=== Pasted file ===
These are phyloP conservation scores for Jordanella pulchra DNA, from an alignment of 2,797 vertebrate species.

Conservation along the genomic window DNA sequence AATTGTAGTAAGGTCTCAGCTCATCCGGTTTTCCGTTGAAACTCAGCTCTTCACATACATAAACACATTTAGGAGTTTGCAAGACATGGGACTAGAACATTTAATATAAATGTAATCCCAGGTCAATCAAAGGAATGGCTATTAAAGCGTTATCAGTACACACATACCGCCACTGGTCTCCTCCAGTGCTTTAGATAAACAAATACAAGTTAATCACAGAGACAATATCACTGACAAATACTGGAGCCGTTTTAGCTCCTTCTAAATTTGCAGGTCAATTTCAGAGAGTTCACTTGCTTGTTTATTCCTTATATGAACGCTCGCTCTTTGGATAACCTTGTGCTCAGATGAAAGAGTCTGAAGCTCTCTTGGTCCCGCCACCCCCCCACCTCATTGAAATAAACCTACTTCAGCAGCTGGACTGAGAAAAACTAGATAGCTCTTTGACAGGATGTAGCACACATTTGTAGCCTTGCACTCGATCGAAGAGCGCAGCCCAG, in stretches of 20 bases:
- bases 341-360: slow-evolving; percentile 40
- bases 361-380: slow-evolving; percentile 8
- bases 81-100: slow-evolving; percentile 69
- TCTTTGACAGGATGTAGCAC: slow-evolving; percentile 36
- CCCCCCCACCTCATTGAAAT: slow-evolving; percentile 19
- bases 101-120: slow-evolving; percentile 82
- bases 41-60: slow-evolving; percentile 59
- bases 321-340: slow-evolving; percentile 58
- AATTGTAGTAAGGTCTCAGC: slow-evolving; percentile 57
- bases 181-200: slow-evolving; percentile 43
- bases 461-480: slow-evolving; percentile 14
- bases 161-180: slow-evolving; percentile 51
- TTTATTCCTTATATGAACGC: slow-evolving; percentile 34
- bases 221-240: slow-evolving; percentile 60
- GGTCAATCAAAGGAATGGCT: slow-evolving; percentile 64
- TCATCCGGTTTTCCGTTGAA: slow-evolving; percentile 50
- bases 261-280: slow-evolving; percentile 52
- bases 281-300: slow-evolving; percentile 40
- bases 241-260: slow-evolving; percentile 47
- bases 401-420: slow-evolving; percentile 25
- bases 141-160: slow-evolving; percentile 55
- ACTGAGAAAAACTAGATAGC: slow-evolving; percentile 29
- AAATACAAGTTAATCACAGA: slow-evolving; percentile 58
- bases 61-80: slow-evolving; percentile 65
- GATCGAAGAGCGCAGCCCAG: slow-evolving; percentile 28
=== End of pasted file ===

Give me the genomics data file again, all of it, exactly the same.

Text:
These are phyloP conservation scores for Jordanella pulchra DNA, from an alignment of 2,797 vertebrate species.

Conservation along the genomic window DNA sequence AATTGTAGTAAGGTCTCAGCTCATCCGGTTTTCCGTTGAAACTCAGCTCTTCACATACATAAACACATTTAGGAGTTTGCAAGACATGGGACTAGAACATTTAATATAAATGTAATCCCAGGTCAATCAAAGGAATGGCTATTAAAGCGTTATCAGTACACACATACCGCCACTGGTCTCCTCCAGTGCTTTAGATAAACAAATACAAGTTAATCACAGAGACAATATCACTGACAAATACTGGAGCCGTTTTAGCTCCTTCTAAATTTGCAGGTCAATTTCAGAGAGTTCACTTGCTTGTTTATTCCTTATATGAACGCTCGCTCTTTGGATAACCTTGTGCTCAGATGAAAGAGTCTGAAGCTCTCTTGGTCCCGCCACCCCCCCACCTCATTGAAATAAACCTACTTCAGCAGCTGGACTGAGAAAAACTAGATAGCTCTTTGACAGGATGTAGCACACATTTGTAGCCTTGCACTCGATCGAAGAGCGCAGCCCAG, in stretches of 20 bases:
- bases 341-360: slow-evolving; percentile 40
- bases 361-380: slow-evolving; percentile 8
- bases 81-100: slow-evolving; percentile 69
- TCTTTGACAGGATGTAGCAC: slow-evolving; percentile 36
- CCCCCCCACCTCATTGAAAT: slow-evolving; percentile 19
- bases 101-120: slow-evolving; percentile 82
- bases 41-60: slow-evolving; percentile 59
- bases 321-340: slow-evolving; percentile 58
- AATTGTAGTAAGGTCTCAGC: slow-evolving; percentile 57
- bases 181-200: slow-evolving; percentile 43
- bases 461-480: slow-evolving; percentile 14
- bases 161-180: slow-evolving; percentile 51
- TTTATTCCTTATATGAACGC: slow-evolving; percentile 34
- bases 221-240: slow-evolving; percentile 60
- GGTCAATCAAAGGAATGGCT: slow-evolving; percentile 64
- TCATCCGGTTTTCCGTTGAA: slow-evolving; percentile 50
- bases 261-280: slow-evolving; percentile 52
- bases 281-300: slow-evolving; percentile 40
- bases 241-260: slow-evolving; percentile 47
- bases 401-420: slow-evolving; percentile 25
- bases 141-160: slow-evolving; percentile 55
- ACTGAGAAAAACTAGATAGC: slow-evolving; percentile 29
- AAATACAAGTTAATCACAGA: slow-evolving; percentile 58
- bases 61-80: slow-evolving; percentile 65
- GATCGAAGAGCGCAGCCCAG: slow-evolving; percentile 28